In 2016, first trade convoy under the CPEC banner moved from Kashgar to Gwadar. The trade convoy departed from Kashgar on October 29, and reached Gwadar on November 12. The CPEC is helping in integrating South Asia with Central Asia and offers ample opportunities for the people in these regions and the investors from all over the world. The prosperity of the people of Pakistan in general and wellbeing of the people of Gilgit-Baltistan and Azad Jammu and Kashmir runs counter to the Indian strategy of keeping Indian occupied Kashmir (IoK) subjugated and underprivileged.
To disrupt the process of wellbeing of people of GB, India is trying to create fissures by triggering local ethno-sectarian mosaic. India is trying her level best to exploit GB to sabotage CPEC. Pakistani media’s negligence and avoidance to underline genuine issues of GB has resulted in RAW’s enhanced subversive attempts against the region by twisting the routine political events negatively.
GB has an interesting history. After the defeat of the Sikhs in the first Anglo-Sikh War, the region became a part of the princely state Jammu and Kashmir. The region remained with the princely state, with temporary leases of some areas to the British, until November 01, 1947. After Pakistan’s independence, Gilgit’s population did not favour the State’s accession to India. The Muslims of the Frontier Districts Province (modern day Gilgit-Baltistan) had wanted to join Pakistan. Sensing their discontent, Major William Brown, the Maharaja’s commander of the Gilgit Scouts, began and led the war of independence, overthrowing the Governor Ghansara Singh. The bloodless coup d’état was also joined by a pro-Pakistan section of the Jammu and Kashmir 6th Infantry.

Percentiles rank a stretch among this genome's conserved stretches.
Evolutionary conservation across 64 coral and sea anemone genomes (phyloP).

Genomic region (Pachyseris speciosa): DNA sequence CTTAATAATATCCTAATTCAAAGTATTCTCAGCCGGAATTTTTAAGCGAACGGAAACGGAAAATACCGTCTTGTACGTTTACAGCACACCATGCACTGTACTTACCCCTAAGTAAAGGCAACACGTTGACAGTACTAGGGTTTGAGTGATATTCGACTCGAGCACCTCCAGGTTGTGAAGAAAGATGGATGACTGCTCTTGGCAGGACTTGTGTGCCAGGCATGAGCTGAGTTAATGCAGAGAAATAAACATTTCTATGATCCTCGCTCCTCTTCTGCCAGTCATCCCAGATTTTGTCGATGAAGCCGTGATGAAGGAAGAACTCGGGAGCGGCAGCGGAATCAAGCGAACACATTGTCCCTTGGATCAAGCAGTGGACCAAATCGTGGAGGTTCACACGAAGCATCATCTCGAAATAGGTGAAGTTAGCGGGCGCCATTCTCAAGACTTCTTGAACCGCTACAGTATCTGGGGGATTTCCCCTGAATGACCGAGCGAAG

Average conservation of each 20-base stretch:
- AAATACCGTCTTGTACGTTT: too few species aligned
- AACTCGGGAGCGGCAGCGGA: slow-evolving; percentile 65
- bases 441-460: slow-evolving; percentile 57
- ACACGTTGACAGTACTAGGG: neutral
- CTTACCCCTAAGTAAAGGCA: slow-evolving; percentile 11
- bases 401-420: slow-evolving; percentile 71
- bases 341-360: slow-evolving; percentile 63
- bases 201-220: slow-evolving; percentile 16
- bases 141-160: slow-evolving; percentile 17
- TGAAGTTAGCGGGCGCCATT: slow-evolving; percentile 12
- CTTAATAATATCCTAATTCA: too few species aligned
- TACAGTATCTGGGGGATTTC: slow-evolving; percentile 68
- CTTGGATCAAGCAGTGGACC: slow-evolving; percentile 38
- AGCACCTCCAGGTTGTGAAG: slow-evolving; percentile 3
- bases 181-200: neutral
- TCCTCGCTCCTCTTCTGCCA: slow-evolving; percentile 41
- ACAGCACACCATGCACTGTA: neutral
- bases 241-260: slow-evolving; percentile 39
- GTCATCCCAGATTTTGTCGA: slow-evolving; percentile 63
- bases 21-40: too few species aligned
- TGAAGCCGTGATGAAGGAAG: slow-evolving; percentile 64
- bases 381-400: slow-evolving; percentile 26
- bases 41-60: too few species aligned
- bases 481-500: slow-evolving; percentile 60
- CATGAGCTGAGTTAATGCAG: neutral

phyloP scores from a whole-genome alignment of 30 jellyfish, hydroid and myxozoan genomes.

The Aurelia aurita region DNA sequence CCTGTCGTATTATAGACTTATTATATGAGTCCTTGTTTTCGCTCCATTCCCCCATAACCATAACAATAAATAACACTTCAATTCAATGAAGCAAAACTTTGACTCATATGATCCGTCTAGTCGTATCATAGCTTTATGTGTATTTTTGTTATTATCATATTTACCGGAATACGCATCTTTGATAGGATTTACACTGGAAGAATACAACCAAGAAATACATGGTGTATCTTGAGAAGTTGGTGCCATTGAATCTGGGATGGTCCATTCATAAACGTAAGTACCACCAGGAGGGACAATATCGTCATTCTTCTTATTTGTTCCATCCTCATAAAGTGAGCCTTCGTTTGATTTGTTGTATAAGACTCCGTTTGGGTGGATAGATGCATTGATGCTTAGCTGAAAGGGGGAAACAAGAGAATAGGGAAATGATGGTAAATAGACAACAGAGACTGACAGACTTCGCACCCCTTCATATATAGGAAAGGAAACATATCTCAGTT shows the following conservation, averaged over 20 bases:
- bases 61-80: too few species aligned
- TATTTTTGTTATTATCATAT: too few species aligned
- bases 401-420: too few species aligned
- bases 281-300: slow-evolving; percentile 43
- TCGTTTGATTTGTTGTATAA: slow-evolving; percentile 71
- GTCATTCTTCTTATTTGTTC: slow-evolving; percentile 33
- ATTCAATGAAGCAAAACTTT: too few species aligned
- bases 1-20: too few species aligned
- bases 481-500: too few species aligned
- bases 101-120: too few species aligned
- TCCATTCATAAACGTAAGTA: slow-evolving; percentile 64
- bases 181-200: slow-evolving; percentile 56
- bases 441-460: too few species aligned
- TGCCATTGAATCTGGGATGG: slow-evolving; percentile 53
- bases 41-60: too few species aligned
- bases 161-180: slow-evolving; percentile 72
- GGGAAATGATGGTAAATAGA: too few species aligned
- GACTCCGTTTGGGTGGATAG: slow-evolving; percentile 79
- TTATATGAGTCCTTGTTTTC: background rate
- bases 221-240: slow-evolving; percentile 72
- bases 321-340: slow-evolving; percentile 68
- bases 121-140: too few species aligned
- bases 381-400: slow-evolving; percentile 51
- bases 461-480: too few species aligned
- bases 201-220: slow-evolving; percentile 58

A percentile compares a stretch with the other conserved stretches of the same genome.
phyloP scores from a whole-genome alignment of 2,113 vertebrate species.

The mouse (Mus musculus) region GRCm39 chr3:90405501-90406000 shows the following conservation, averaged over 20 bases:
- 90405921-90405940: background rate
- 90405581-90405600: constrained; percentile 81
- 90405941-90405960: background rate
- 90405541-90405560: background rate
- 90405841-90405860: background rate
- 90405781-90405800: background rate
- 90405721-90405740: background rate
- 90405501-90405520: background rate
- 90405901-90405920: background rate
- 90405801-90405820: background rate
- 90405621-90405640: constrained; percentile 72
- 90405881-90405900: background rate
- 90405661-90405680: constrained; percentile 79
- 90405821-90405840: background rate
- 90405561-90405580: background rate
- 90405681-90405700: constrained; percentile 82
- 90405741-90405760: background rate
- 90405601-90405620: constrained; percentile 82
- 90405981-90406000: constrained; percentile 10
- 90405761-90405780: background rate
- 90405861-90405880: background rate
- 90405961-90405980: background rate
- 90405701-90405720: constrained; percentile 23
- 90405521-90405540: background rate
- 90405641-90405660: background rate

In 1970, the two parts of the territory, viz., the Gilgit Agency and Baltistan, were merged into a single administrative unit, and given the name “Northern Areas”. While the residents of Gilgit-Baltistan expressed a desire to join Pakistan after gaining independence from Maharaja Hari Singh, Pakistan declined to merge the region into itself because of the territory’s link to Jammu and Kashmir. Since then, Gilgit-Baltistan was governed through the Ministry of Kashmir Affairs and Northern Areas (KANA). However, under this arrangement, the people of Gilgit-Baltistan remained deprived of rights enjoyed by citizens of Pakistan and Azad Kashmir. Primary reason for this state of affairs was the remoteness of Gilgit-Baltistan. To address this issue, in 1994, a Legal Framework Order (LFO) was created by the KANA Ministry to serve as the de facto constitution for the region.